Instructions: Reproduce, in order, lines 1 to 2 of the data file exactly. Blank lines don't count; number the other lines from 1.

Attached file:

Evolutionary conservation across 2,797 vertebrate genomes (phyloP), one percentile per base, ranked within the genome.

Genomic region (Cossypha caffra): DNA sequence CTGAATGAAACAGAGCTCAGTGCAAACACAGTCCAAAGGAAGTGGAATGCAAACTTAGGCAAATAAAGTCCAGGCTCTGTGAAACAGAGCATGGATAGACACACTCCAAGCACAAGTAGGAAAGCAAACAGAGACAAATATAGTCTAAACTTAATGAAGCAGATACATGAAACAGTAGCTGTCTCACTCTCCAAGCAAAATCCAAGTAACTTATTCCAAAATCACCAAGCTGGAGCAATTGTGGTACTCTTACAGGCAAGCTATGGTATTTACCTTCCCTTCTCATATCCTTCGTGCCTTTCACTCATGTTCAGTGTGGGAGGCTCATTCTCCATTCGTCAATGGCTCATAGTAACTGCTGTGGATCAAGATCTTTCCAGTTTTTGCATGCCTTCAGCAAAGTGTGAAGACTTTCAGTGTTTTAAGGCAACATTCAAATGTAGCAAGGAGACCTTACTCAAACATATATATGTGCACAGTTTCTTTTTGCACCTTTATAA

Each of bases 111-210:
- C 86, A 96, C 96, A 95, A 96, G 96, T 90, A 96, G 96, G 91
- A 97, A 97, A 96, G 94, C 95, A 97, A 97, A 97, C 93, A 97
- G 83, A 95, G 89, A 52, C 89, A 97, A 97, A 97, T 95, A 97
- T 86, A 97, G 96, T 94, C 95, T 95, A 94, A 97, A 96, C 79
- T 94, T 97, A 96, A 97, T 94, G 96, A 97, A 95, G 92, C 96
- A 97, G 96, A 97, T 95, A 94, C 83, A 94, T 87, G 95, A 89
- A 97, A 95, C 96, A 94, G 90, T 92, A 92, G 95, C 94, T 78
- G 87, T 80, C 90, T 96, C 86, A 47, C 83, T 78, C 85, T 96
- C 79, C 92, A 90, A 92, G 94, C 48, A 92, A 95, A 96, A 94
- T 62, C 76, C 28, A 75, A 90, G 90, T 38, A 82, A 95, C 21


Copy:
Evolutionary conservation across 2,797 vertebrate genomes (phyloP), one percentile per base, ranked within the genome.

Genomic region (Cossypha caffra): DNA sequence CTGAATGAAACAGAGCTCAGTGCAAACACAGTCCAAAGGAAGTGGAATGCAAACTTAGGCAAATAAAGTCCAGGCTCTGTGAAACAGAGCATGGATAGACACACTCCAAGCACAAGTAGGAAAGCAAACAGAGACAAATATAGTCTAAACTTAATGAAGCAGATACATGAAACAGTAGCTGTCTCACTCTCCAAGCAAAATCCAAGTAACTTATTCCAAAATCACCAAGCTGGAGCAATTGTGGTACTCTTACAGGCAAGCTATGGTATTTACCTTCCCTTCTCATATCCTTCGTGCCTTTCACTCATGTTCAGTGTGGGAGGCTCATTCTCCATTCGTCAATGGCTCATAGTAACTGCTGTGGATCAAGATCTTTCCAGTTTTTGCATGCCTTCAGCAAAGTGTGAAGACTTTCAGTGTTTTAAGGCAACATTCAAATGTAGCAAGGAGACCTTACTCAAACATATATATGTGCACAGTTTCTTTTTGCACCTTTATAA